to others, and 400 years, according to others. This trans. lation, therefore, has been abandoned by many, and instead of it,
$ 4. 3. They translate the word Shevet, a Rod; i. e. the rod of affliction shall not depart from Judah, until the Mes. siah come.
It is true, the word may signify a rod of afflic. tion, but it is not applicable to Judah; for until the destruction of the second temple, Judah prospered more than all the other tribes. The royal sceptre continued about 500 years; when the ten tribes were carried away, Judah still dwelled in peace; and when they afterward were carried to Babylon, their captivity was only 70 years. Besides, the prediction commences thus, “Judah, thou art he whom thy brethren shall praise;" which includes a blessing on Judah, expressive of dignity and honor, and not of affliction and sorrow.
This translation also has been given up, and it has been supposed by some,
9 5. 4. That Shiloh means a city, i. é. the sceptre shali not depart from Judah, nor a lawgiver from between his feet, until he or it, i. e. the Ark, which shall be taken in Shiloh. The absurdity of this notion is too evident to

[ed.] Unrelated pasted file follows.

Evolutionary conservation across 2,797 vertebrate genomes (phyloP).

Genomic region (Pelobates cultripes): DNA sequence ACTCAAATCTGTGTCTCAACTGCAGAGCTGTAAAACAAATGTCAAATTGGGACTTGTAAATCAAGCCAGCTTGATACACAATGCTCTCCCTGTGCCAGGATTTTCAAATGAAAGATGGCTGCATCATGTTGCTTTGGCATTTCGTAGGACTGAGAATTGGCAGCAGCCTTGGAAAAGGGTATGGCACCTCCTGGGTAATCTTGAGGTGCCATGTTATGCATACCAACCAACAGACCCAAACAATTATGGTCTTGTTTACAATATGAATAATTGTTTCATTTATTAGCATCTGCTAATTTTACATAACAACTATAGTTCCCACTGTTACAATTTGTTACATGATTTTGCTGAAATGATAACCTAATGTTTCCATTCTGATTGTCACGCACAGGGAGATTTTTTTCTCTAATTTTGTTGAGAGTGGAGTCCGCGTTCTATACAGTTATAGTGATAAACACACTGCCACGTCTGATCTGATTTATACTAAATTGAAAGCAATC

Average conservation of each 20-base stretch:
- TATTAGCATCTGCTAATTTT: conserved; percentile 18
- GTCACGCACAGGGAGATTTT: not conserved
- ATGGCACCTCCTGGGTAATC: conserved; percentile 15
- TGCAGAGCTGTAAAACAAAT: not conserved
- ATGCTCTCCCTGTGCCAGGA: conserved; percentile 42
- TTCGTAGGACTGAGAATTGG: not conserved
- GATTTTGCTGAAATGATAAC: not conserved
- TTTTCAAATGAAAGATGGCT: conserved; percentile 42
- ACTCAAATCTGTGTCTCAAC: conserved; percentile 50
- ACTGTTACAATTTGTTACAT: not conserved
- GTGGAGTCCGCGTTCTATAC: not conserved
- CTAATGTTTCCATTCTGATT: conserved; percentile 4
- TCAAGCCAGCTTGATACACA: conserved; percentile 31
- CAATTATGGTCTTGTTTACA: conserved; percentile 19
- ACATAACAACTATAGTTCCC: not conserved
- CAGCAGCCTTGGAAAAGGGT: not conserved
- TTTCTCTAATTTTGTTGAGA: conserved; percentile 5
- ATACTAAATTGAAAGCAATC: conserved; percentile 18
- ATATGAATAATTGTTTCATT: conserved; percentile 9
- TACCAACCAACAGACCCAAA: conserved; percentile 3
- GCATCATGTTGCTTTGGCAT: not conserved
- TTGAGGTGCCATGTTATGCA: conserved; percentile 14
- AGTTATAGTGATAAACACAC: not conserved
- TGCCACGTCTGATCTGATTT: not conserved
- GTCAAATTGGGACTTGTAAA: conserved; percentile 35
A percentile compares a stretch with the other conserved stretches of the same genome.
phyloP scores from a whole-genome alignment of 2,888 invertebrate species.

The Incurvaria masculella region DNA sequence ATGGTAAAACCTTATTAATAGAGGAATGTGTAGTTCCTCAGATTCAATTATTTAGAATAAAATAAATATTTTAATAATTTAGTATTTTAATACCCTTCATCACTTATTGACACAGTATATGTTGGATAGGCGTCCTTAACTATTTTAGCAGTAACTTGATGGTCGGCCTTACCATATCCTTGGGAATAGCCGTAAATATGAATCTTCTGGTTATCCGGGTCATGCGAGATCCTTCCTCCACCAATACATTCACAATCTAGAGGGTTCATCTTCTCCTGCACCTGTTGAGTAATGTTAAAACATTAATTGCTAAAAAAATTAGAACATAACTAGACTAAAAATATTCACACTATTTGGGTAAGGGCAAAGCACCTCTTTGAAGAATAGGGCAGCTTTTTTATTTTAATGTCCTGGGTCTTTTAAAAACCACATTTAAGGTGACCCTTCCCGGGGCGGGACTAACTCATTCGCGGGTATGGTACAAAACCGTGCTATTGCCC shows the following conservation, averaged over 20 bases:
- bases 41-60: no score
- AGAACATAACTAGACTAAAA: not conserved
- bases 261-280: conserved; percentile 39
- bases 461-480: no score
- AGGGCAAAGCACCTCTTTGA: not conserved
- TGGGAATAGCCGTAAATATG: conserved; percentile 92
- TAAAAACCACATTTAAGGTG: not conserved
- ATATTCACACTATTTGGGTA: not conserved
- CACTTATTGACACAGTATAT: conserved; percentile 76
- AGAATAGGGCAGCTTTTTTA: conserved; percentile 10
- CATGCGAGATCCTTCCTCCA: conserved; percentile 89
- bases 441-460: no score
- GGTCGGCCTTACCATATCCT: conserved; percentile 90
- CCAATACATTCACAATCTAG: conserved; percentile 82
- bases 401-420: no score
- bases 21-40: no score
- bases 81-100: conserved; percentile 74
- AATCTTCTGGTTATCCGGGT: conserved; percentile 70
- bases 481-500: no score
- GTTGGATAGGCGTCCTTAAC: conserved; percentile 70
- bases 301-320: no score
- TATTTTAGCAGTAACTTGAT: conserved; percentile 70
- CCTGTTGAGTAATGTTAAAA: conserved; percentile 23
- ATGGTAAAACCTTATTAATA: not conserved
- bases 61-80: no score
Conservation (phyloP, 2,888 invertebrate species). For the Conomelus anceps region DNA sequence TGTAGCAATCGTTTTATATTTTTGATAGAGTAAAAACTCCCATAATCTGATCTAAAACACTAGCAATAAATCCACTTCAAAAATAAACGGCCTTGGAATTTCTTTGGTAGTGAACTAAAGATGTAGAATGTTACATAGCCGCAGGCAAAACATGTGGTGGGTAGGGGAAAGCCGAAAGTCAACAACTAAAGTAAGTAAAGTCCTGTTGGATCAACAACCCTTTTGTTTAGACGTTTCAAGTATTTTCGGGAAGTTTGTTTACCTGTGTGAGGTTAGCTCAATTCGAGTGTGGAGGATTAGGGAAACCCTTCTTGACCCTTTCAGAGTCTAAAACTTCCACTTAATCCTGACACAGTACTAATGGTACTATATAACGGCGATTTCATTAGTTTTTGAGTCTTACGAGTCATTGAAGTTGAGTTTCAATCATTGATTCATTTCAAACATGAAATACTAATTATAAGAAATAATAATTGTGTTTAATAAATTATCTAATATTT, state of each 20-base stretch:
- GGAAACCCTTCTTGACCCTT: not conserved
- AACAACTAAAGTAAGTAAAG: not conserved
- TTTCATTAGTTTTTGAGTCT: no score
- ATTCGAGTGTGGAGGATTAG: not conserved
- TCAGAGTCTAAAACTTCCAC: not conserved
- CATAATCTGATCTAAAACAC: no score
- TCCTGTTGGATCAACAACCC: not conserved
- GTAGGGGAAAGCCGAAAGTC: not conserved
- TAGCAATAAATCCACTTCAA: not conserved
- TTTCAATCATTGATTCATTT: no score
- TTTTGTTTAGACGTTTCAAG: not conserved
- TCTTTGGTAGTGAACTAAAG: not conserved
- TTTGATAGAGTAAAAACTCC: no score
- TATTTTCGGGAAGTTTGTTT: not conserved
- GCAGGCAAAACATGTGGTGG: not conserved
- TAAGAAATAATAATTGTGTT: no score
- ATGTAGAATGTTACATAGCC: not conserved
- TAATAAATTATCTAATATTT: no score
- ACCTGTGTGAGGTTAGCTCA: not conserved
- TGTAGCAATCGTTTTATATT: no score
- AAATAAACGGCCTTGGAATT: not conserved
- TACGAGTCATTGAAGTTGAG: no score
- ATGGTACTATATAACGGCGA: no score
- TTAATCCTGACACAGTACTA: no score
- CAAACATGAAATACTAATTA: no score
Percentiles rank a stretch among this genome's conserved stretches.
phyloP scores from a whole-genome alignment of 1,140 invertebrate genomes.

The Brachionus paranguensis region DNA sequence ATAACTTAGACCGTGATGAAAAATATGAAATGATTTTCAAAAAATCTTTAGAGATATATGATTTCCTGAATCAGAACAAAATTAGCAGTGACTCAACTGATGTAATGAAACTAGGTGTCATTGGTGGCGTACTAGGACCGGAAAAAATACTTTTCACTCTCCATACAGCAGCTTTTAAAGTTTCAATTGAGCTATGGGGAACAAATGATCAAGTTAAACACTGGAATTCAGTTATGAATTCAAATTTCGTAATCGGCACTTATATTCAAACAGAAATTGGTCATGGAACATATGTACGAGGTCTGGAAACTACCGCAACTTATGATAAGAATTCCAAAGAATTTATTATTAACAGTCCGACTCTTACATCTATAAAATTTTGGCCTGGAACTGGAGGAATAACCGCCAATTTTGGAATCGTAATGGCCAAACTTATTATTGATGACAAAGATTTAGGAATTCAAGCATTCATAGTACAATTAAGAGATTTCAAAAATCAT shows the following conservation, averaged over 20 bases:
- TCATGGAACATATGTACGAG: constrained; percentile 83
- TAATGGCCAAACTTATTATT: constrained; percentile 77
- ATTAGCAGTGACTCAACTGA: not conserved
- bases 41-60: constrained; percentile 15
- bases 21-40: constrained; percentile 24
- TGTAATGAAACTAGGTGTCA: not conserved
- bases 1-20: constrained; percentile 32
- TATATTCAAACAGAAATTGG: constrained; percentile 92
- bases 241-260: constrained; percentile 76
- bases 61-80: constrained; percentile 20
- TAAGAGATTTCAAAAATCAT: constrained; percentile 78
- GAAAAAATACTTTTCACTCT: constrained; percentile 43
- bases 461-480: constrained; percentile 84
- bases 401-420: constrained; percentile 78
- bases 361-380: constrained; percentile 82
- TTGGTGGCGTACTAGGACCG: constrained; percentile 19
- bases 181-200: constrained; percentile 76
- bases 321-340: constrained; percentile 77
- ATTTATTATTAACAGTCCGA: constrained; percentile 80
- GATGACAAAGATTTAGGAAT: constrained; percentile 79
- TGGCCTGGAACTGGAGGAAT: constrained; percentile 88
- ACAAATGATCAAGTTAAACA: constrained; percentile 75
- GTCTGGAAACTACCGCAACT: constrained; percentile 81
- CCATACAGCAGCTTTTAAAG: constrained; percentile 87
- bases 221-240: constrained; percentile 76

* Note. " There have been certain German critics, who call themselves Rationalists; but who would not have much reason to complain, if we were to denominate them infidels, since they deny any immediate revelation of truth and religion from God, and conceive themselves to be better judges of Biblical subjects than Jesus and his apostles were. Some of these (assuming very modestly that this poem, which is expressly declared, ver. 1, to be the dying farewell and prophetic monition of Jacob, is a composition of the age of David or Solomon) interpret Shiloh as the name of the town so called, near the mountains of Ephraim, and render the clause'till he come to Shiloh,' 'the tribe of Judah, which had occupied the chief place in the marches and encampments in the wilderness, shall not lay aside that honor, till the tribes shall disperse from the common standard, each to its own allotment; which dispersion shall take place in Shiloh.' See Josh. 18 and 22. "To this interpretation the following objections occur: The terms of the passage do not accord with any facts - in the march through the desert, or the